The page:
shrieking facets of droppings of little rains; my
eyes are cubicles of tiny falls – when what I
eat is the stains of the mouths of dogs – when in
my dream, I suffer isolation. I want
to learn how to unclog the manacle that sits on
the writhing of my caged tongue – blue
sea and blurred visions. and because my hand is a pendulum
clock, the sisters of my sisters of my
father’s brother chuckle; they moan with jests – my
morning is a mourning of salty ice.
in schools, teachers tell us of parrot’s loquacious
protests, crafts incessantly from the
shackles of hefty hands and boring clogs of chains- we
laugh our lungs, stupid for the truth.
this plight is a sand of non-retreating pain our
hand will only phase its walls of stone – man, I learned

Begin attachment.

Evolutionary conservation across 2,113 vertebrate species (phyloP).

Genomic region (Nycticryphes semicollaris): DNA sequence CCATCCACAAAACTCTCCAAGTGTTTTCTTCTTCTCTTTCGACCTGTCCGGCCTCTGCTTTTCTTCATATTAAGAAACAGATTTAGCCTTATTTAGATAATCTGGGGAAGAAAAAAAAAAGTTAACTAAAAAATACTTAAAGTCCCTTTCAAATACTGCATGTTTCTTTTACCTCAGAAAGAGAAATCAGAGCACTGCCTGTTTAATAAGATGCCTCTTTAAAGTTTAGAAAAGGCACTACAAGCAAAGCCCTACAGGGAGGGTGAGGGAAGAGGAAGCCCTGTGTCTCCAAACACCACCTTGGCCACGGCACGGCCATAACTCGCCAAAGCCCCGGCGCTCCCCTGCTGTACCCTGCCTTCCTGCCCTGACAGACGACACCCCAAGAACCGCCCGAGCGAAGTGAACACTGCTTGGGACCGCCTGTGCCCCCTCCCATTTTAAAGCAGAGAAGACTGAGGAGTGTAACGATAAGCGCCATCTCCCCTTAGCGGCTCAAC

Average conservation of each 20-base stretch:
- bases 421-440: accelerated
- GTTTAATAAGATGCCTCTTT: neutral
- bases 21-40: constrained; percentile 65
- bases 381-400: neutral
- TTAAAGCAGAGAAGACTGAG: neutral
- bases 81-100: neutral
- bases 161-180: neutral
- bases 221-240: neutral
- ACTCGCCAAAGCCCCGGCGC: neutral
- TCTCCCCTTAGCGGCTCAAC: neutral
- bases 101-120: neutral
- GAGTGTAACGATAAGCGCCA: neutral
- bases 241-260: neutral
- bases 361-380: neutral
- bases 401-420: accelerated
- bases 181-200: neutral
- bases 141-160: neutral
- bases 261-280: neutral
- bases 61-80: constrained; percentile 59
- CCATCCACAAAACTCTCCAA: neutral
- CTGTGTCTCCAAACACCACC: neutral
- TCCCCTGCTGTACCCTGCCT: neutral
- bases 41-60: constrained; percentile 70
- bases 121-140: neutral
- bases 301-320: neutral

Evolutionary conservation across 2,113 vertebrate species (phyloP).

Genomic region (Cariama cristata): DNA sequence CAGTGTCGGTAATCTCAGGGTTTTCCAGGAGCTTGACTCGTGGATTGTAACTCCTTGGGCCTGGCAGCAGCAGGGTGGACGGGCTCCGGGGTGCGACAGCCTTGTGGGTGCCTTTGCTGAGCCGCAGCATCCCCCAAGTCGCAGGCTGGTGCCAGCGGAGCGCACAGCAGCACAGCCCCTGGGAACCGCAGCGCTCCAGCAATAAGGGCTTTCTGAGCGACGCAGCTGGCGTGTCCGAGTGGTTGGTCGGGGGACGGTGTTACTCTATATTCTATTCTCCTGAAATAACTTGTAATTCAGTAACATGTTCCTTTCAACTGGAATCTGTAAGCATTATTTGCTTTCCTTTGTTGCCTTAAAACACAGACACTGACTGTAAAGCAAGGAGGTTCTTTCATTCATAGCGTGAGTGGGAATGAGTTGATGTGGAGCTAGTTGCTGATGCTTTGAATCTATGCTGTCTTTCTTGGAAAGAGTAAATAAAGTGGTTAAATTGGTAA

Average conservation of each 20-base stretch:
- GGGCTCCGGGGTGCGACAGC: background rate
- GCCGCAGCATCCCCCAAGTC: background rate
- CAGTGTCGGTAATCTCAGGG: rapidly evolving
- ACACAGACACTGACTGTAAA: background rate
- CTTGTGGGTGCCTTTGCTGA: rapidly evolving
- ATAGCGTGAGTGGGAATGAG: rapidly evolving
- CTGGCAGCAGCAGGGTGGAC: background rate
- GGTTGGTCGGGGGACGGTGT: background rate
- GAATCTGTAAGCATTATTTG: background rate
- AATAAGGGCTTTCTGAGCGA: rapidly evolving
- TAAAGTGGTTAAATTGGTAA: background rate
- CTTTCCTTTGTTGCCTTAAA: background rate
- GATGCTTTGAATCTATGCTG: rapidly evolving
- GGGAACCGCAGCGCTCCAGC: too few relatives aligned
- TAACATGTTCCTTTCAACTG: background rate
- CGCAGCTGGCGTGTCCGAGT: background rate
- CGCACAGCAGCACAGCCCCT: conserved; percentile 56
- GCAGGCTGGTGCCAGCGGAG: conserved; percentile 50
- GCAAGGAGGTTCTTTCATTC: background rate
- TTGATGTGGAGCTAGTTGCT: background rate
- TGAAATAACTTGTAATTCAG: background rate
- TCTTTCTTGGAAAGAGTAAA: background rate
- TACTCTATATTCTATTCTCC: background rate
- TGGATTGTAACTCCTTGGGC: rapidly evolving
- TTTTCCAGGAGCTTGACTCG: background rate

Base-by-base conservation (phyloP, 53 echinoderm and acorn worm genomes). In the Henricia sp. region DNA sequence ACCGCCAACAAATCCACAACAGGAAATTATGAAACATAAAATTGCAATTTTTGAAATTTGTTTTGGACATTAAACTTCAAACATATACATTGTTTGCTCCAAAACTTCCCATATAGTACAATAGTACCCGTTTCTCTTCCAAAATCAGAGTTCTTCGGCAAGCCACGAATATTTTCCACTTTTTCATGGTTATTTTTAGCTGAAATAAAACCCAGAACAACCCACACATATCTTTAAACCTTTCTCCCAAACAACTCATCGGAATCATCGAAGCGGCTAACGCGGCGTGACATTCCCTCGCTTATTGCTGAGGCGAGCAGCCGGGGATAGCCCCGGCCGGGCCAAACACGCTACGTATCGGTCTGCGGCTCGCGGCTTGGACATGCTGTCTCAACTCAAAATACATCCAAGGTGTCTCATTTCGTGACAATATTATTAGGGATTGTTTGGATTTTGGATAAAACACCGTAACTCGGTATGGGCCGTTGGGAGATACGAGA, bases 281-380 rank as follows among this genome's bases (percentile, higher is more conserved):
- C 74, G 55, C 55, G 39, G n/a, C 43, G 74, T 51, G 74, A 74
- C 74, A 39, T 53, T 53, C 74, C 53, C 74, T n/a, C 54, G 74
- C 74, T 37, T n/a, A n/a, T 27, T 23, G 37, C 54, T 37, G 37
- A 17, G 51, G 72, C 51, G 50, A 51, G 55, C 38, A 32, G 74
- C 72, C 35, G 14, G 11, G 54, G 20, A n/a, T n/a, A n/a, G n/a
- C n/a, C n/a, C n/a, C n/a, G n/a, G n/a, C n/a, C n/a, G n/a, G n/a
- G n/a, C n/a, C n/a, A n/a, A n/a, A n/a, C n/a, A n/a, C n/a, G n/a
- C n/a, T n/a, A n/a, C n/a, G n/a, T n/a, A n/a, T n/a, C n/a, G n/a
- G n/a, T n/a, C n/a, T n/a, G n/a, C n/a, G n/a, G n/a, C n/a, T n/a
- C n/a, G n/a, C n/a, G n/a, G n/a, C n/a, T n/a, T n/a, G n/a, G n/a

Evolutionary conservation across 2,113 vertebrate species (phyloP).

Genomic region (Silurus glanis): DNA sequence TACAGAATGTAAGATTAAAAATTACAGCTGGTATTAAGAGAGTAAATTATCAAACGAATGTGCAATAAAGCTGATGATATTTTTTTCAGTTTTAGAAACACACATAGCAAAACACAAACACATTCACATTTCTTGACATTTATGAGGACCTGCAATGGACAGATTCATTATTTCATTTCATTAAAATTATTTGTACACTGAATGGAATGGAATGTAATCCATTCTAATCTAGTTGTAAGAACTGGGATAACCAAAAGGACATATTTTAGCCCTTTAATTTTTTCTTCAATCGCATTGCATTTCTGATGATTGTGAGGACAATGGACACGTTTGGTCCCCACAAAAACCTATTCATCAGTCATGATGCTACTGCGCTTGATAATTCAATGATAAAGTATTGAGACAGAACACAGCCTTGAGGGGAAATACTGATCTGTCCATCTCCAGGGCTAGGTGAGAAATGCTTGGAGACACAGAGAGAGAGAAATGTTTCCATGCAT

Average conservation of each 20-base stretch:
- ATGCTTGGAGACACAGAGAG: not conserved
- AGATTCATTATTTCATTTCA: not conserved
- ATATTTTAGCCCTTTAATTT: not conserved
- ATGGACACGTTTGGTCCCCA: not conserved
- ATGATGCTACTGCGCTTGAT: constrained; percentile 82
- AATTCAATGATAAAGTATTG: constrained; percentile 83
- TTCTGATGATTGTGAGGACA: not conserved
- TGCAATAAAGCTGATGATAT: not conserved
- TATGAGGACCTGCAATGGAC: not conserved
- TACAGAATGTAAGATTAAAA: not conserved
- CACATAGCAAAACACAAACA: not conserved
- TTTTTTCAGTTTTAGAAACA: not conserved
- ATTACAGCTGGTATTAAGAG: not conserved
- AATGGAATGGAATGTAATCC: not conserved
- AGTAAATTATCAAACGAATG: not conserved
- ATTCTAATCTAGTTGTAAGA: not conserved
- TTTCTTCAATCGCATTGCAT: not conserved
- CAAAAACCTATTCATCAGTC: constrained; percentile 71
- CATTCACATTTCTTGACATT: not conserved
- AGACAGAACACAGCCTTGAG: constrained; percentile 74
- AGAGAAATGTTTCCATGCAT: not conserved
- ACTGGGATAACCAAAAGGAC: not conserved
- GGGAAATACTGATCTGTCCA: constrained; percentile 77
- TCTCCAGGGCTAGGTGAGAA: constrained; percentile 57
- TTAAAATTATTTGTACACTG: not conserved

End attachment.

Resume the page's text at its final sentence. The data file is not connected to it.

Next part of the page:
to speak to my shadow in silence – Our Lord’s Prayer(s)
never left the bricks that guide my mouth.
the girl in Sambisa knows how whips get lashed on the
tenderness of backs,
the penises of little boys hoping death is a Plato of
sweet pains; and because we never saw what they see,
we jump like toads into the shoes that wear them.
I sing for a night of a happy moon –
I wish to hear the fall of stars, coming
to define to me the ancestral home of freedom.
– Shitta Faruq Adémólá